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A privileged accompaniment

Olivia Vercoe  |  23 August 2020

There’s a compassion in the way Jenny Rose shares her stories with me.

Over the years she has participated in many celebrations, both joyful and sad, and her stories of those celebrations highlight just how beautiful they can be. Let’s start with the story of Jack*.

Diagnosed with a terminal illness when he was four years old, Jack’s life ended far too quickly. When he was one, Jenny had participated in the marriage of Jack’s parents, so knew the family well. She accompanied them through the difficult time of mourning, and helped them prepare a service in his remembrance.

‘Funerals are a space for tears to be honoured, and a holding of regret and anger’, says Jenny. ‘It’s a huge responsibility and a great privilege to do it right. People will remember it with gratitude.’

A funeral is a time of sadness, but it’s also a time to celebrate the love, memories and legacy a person leaves behind. In Jack’s funeral service, Jenny says they wanted to celebrate the memories of joy and beauty that he gave so many, and above all his love.

‘In the service, we lit a small candle to symbolise the delicate life that was unable to stay alight’, says Jenny. ‘I got the dad to light it.’

‘At the end, the parents blew out the candle. And there were 22 children at that funeral – all cousins. I had all these little packets of bubbles so when they tuned the coffin around, and it had Paddington bear on it, 22 children followed blowing all their bubbles.’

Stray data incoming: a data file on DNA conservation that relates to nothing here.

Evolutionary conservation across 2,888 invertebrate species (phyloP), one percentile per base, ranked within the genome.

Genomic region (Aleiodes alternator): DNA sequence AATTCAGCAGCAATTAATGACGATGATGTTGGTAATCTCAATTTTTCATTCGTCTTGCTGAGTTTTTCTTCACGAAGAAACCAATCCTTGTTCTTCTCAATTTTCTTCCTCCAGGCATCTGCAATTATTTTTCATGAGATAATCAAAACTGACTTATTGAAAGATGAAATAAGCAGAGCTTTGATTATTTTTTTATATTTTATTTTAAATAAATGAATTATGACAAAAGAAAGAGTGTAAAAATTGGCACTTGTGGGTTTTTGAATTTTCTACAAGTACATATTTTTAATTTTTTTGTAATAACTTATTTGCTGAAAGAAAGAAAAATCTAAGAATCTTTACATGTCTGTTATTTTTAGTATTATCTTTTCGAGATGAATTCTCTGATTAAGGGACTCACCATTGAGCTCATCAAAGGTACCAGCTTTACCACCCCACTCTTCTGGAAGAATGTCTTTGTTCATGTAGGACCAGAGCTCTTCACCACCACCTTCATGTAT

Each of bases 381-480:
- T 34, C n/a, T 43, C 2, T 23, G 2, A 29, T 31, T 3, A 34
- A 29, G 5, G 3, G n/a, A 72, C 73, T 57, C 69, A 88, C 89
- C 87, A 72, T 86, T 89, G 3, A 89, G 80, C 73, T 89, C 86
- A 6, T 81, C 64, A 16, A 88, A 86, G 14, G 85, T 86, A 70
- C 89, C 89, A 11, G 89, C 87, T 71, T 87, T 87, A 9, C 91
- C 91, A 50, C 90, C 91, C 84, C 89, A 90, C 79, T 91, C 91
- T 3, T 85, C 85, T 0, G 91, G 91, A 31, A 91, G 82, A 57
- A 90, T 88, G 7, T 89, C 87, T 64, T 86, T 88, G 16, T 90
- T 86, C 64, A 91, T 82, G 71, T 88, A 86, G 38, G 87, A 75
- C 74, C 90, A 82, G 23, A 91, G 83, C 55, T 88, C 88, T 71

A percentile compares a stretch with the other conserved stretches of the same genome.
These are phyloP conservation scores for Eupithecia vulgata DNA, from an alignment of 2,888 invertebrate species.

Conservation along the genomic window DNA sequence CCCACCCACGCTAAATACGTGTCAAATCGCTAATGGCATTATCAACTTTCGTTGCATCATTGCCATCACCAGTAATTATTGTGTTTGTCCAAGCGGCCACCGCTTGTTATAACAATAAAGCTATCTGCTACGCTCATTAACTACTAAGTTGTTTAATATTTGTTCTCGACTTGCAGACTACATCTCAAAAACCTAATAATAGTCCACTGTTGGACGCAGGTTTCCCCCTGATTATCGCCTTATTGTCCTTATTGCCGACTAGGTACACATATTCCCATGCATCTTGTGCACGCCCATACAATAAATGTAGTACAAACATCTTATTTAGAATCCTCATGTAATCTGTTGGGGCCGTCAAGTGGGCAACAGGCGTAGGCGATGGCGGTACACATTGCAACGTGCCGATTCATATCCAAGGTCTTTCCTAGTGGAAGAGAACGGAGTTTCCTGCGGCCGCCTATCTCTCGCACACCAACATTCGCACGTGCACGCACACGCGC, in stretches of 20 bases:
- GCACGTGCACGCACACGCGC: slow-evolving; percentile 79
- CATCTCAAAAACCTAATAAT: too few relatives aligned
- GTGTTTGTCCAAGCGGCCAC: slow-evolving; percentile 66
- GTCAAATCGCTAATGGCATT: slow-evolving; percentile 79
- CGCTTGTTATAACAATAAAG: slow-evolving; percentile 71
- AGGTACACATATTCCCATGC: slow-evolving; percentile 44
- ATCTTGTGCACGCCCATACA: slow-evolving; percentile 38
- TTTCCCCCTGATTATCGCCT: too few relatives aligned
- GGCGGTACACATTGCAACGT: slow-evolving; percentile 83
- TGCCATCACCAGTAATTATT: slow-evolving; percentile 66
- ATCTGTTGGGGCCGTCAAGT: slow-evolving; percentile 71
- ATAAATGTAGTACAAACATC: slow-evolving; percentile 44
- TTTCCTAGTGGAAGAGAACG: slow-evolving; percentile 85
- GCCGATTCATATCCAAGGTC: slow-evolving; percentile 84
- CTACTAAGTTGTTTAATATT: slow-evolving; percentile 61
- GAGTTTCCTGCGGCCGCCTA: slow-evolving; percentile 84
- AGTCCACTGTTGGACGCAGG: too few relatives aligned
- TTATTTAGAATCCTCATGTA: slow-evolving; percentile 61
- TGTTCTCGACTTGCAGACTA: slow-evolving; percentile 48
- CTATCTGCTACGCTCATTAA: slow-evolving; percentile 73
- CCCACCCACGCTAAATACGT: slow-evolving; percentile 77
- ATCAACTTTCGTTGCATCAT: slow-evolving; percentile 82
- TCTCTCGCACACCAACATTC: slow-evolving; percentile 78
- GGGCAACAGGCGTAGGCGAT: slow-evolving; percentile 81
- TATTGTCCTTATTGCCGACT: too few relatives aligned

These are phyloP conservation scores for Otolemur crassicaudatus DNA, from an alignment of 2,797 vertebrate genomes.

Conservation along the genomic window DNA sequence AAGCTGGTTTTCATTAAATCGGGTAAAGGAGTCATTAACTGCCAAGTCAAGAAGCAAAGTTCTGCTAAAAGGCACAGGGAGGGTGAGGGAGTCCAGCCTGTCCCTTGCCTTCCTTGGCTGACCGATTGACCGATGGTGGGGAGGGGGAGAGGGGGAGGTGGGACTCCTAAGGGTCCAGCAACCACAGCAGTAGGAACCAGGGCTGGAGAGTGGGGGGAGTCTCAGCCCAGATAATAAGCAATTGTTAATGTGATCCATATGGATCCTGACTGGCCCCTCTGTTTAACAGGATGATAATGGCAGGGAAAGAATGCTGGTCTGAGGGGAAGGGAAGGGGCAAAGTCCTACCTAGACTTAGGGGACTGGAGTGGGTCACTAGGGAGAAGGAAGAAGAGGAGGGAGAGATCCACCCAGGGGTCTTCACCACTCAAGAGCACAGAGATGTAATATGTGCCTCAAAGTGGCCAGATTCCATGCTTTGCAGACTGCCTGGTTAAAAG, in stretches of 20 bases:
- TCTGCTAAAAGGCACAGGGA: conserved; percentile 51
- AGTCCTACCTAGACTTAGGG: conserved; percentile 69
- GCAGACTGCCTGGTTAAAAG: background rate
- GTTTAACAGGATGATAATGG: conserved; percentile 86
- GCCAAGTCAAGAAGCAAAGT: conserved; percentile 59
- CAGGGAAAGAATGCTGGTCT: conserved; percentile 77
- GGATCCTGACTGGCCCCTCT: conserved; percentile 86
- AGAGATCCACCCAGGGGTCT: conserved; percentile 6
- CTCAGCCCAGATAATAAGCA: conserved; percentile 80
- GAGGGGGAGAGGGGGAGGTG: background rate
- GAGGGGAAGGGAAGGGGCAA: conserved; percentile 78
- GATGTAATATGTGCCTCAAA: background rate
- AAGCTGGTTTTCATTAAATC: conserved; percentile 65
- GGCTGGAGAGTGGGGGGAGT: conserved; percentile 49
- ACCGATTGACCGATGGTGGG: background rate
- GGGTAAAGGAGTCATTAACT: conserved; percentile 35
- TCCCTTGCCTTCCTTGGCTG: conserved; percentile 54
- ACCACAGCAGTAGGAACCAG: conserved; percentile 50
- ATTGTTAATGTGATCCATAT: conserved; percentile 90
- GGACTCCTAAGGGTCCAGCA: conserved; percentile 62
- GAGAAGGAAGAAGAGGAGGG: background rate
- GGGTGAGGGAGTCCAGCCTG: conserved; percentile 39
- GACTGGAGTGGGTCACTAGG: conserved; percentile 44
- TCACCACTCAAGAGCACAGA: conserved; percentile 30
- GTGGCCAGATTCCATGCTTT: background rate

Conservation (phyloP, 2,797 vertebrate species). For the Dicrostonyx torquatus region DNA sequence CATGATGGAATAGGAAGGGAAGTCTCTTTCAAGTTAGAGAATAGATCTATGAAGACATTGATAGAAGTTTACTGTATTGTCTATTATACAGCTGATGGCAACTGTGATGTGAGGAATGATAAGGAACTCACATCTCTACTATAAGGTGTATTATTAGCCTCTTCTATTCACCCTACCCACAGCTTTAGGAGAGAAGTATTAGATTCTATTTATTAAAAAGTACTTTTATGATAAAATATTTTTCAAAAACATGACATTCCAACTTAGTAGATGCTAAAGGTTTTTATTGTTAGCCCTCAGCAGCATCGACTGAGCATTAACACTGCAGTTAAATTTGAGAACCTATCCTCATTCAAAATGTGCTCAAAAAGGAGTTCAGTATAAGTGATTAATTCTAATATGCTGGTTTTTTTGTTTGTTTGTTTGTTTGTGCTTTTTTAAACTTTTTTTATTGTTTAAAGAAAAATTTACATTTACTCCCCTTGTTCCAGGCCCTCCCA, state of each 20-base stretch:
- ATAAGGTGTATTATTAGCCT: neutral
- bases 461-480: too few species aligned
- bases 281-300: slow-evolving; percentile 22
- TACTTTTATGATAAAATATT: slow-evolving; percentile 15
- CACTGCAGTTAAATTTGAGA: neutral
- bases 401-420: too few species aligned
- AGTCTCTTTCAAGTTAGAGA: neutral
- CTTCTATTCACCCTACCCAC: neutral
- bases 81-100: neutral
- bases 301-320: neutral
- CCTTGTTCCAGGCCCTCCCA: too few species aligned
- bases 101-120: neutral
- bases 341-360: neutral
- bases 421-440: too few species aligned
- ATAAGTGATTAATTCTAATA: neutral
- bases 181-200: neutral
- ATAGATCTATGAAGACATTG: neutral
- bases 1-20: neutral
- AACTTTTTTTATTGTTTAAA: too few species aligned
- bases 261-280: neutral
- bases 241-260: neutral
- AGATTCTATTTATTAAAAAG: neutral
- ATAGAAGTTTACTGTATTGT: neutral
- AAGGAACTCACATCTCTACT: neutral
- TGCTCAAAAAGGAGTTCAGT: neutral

Jenny believes that God speaks to us through the celebrations we create. They are an essential part of Christianity, but also to all communities of people.

‘This is what God wants us to be isn’t it?’ asks Jenny. ‘Jesus said he gave us an abundant life, whatever that means for people. For me it means having Jesus as part of my life, but also laughter and happiness and celebration in all the really good things we share. I think life would be pretty drab and boring if we had nothing to celebrate or be joyful about.’

Jenny shares the story of John, a 52-year-old man who knew he was dying and used the time he had left to prepare everyone in the community for his death. Sherry (his wife) was even given the key to his shed where he had all his precious electrical tools. He gave her a quick crash-course on how to use them all.

Jenny says both of them were able to ‘break the silence of death’, and be open about what was happening with the people around them.

‘It was quite confronting really’, she says. ‘It supported the community on the most profound level. He showed us how to live as he celebrated each moment he had.’

She shares a story of the time John went to the cemetery to see who he would be buried next to. Looking at the tombstones, he said, ‘Oh, yeah, that’s OK. I can be next to Dean.’

He then mused to his wife, ‘It’s a new part of the cemetery and I’m really near the toilet. I think they should move the toilet.’

Sherry replied, ‘No John I think that’s a really good place for you to be because you spend so much time there emptying all your bags and tubes.’

John voiced his other concern to Sherry, ‘Well I’m worried people will forget me.’

‘No one will forget you love’, Sherry replied, ‘because they have to walk past your grave to get to the toilet.’

John was happy with that. 

 

*The names in the stories have been change to respect the privacy of those involved.

 

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